Friday, July 05, 2013

Summer scratchings


The fact that there were 37 non-runners in England today tells us all we need to know about how glorious the weather has been.  We knew that the going at today's meetings would be on the fast side come what may, and that if the forecast was correct it would end up very fast.  However, it wasn't guaranteed that the forecast would be correct (because it rarely is, as we've been reminded so often recently).  As it was, though, the country has had a lovely sunny day in the mid 20s, so the ground will have gone from being just on the fast side of good to being significantly firmer than that.  Warwick ended up with only five of these 37 non-runners, taking its total of runners to 47 in seven races (ie just over six and a half per race) with three of the non-runners being in the race in which Zarosa had been entered.

This glut of scratchings is interesting because in recent weeks we've seen and heard quite a lot of Dale Gibson complaining about non-runners, and the supposed consequent loss of income for jockeys.  But surely the alternative would be less good for the riders?  The alternative to these non-runners being non-runners is that they wouldn't have been declared in the first place - and, of course, if that had happened, the jockeys would have had no chance of getting the riding fee.  At least if they are declared in the (often justified) hope of the weather forecast being wrong, there is a chance of them running and of the jockey collecting a riding fee.

If the preferred course of action were that one wouldn't declare unless it were certain that conditions were going to be suitable, there would, of course, be many fewer non-runners - but there would also, of course, be many fewer runners.  As it is, there are more runners (and hence more riding fees) - and not only because sometimes (often) the weather forecast is wrong.  It's also the case that sometimes one declares hoping that the track won't end up being as firm (or as wet) as appears likely to be the case - but when it turns out to be what one wasn't wanting, one is tempting to think that, "as we're declared, we might as well run anyway" (and usually one ends up regretting that decision).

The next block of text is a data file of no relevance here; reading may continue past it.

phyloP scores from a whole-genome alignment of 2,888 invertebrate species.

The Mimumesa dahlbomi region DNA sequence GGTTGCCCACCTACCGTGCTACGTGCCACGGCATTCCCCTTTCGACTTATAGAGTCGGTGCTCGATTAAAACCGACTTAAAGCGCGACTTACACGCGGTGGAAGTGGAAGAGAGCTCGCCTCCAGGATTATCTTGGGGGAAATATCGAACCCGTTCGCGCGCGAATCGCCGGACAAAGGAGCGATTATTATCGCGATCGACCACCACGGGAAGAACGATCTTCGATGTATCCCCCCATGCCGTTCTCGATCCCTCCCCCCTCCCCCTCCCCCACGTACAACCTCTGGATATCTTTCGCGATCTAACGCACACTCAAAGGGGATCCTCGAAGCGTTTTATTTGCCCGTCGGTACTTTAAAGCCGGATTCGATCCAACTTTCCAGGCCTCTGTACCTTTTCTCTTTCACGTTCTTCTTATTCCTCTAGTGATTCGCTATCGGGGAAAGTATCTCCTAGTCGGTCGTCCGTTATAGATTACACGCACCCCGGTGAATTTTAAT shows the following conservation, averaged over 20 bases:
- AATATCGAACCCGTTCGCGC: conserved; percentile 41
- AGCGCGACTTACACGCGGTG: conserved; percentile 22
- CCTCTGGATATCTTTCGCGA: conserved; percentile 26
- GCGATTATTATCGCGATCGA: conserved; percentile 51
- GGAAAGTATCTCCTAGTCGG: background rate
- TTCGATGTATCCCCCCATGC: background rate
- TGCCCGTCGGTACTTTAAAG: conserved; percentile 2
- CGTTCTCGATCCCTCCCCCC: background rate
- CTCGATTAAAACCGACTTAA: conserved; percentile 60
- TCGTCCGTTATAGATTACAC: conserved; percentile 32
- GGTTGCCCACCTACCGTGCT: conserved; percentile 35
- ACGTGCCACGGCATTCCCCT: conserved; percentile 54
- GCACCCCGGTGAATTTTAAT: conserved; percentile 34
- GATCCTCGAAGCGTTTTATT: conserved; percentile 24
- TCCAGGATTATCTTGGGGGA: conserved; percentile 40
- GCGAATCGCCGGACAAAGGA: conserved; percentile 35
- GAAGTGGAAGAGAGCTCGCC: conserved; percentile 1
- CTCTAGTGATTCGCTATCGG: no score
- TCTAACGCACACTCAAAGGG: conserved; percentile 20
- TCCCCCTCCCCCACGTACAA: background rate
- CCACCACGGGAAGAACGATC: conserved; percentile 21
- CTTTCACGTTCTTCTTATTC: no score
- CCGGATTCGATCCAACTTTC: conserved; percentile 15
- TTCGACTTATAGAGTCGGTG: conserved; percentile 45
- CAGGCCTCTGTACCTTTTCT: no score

There is, of course, a third option - that a horse, once declared, has to run come what may, even if things clearly end up, 54 hours or whatever it is after declaration time, such that it's not in the horse's interests to run.  Surely Dale's former colleagues aren't so short-sighted as to want the horses from the stables who patronise them to run when it's not in their interests to do so?  It's in these jockeys' interests that the trainers are concerned for the horses' welfare, because the jockeys should want these horses' careers to last as long as possible so that the horses remain sound enough to have plenty of runs and provide plenty of riding fees.

It's worth remembering that one declares a horse because one wants to run him/her - and one only scratches him/her if it's plain that running is not in the horse's interests.  And invariably the people most disappointed by the fact of feeling obliged to scratch are the horse's connections.  Anyway, we don't need to worry about that just now - we can just concentrate on enjoying the lovely weather.  All these photographs in this chapter were taken this morning - and the best of the weather was through the afternoon, so they actually understate how blissful our current conditions are.  Set to last through next week too, apparently.

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